Jevons' Paradox

The so called “nuclear revival” that was rolling along nicely before March, 2011 was succeeding without much opposition largely because it was deemed the necessary way to diminish the impact of global warming. Three Mile Island and Chernobyl were distant memories, and the nuclear industry seemed to have learned how to manage this dangerous form of power generation.
This view changed drastically when three reactors in Fukushima melted down after the Japanese nuclear industry had failed to prepare for the easily foreseeable hazard of a tsunami. A skeptical public now doubts that any culture can safely manage the complexity of nuclear power that involves the unwieldy framework of finance, regulation and engineering that is so prone to corruption and error. In other industries, accidents can be dealt with and relatively contained, but a single nuclear accident has enormous potential for widespread ecological and social destruction. There is no room for error.
However, we are being asked to accept the “allowable risk” of nuclear energy because of the insistence that nuclear energy has the potential to save us from global warming. Unfortunately, this is a false hope.
At present, nuclear energy provides about 14% of the world’s electricity, and it is not conceivable that this share could grow significantly. The possibility of growth is constrained by the shrinking supply of uranium, and the hesitations of voters, investors and insurers to back new projects. A gas turbine generator can be built in a short period, but it takes over a decade for a new nuclear plant to go through design, approval and construction, and there is too much uncertainty involved now for anyone to make a bet on continuing down the nuclear path. Even if some projects go ahead in spite of the obstacles, it is hard to see world supply going much above the present 14%.
So the question becomes this: Do we want one problem or two? When the sea levels rise and coastlines are hit with hurricanes of unprecedented strength, do you want the problems to be compounded by your local nuclear power plant having a station blackout followed by a meltdown?
One might argue that we could have a power supply made of 20% nuclear, combined with 20% reductions in carbon dioxide, and additions of alternative energy, and this combination would give us time to save the planet, or invent a way to do fusion energy. However, the nature of human development is such that, even when there are energy efficiency gains, there is an overall  increase in energy use. Carbon dioxide output will continue to climb with or without a nuclear supplement. The paradox was first described by William S. Jevons in 1865:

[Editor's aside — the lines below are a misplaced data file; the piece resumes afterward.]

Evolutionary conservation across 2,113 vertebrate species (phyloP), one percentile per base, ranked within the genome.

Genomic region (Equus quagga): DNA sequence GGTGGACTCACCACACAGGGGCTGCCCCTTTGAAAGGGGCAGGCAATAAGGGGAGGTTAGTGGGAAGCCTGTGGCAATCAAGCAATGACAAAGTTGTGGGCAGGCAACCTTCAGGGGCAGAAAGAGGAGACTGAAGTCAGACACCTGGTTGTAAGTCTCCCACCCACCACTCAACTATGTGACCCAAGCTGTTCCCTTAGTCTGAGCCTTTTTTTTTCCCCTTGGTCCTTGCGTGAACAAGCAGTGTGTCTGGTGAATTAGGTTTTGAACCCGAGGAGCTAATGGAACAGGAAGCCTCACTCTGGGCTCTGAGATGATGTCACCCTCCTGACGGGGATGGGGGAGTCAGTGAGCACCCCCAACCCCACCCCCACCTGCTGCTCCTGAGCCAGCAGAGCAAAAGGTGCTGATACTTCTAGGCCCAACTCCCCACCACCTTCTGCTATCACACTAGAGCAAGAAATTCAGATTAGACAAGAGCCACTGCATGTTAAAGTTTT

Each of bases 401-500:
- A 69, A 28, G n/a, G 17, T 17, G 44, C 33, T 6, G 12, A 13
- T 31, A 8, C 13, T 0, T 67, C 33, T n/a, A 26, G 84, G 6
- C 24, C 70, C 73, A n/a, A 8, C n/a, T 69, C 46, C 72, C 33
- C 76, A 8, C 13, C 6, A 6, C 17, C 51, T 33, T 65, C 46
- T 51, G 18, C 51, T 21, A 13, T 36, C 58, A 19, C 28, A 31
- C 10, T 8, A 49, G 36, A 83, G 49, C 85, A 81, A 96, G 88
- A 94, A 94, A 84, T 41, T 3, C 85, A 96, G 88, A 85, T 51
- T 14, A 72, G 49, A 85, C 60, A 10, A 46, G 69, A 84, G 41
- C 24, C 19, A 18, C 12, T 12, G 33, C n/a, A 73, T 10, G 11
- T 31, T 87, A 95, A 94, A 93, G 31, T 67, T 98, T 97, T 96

“It is wholly a confusion of ideas to suppose that the economical use of fuel is equivalent to diminished consumption. The very contrary is the truth. As a rule, new modes of economy will lead to an increase in consumption.”

Jevons was talking about coal consumption, but in modern parlance it means that the invention of the hybrid car leads to more people buying cars, and their owners, delighted by the thought that they are using clean energy, driving them farther.
     The pro-nuclear argument assumes that this growing demand is inevitable and even good for reducing unemployment and other social problems. Christine Todd and Patrick Moore (the latter formerly of Greenpeace), celebrating the licensing of two AP1000 reactors in the U.S., claim, "We need a cost-efficient, low-carbon solution to the nation's increasing electricity demand - projected to rise 24 percent by 2035. Expanding nuclear energy as part of the mix of electricity generation options is necessary to meeting our nation's growing power needs cleanly and cost-effectively." It is significant that increasing demand is defined as inevitable needs rather than controllable desires.
Matt Ridley discusses the Jevons paradox in The Rational Optimist, and notes with his own example that he wanted to think Jevons was wrong, but one day found himself shouting into his cell phone, while making a non-essential call, in order to talk over the noise of a neighbor using a leaf blower.
Ridley writes, "Civilization, like life itself, has always been about capturing energy… human history is a tale of progressively discovering and diverting sources of energy to support human lifestyle."
Steam engines began with 1% efficiency, then efficiency progressed up to 60% in modern gas turbines. Economists study the energy intensity of nations as a calculation of watts used per dollar of GDP. Energy intensity tends to rise as countries go through industrialization, but it then levels off. The US now has an energy intensity that is one half of its 1950 level. This is partly due to gains in efficiency, and also due to the loss of manufacturing that is now done elsewhere. The point is that US GDP is more than double the 1950 level, so total energy consumption in the US, and in the whole world, has increased since 1950, in spite of gains in efficiency. This tendency is forgotten as each new energy technology brings hope that all our energy "needs" will now be fulfilled. When the generators of Niagara were switched on, journalists gushed about the marvelous future ahead. When the first nuclear generators were being developed, American nuclear pioneer Lewis Strauss said electricity would soon be “too cheap to meter.” However, he was referring to the still unrealized potential of fusion energy. Fission reactors at the time still did not have proven cost efficiency, and critics insist they never have.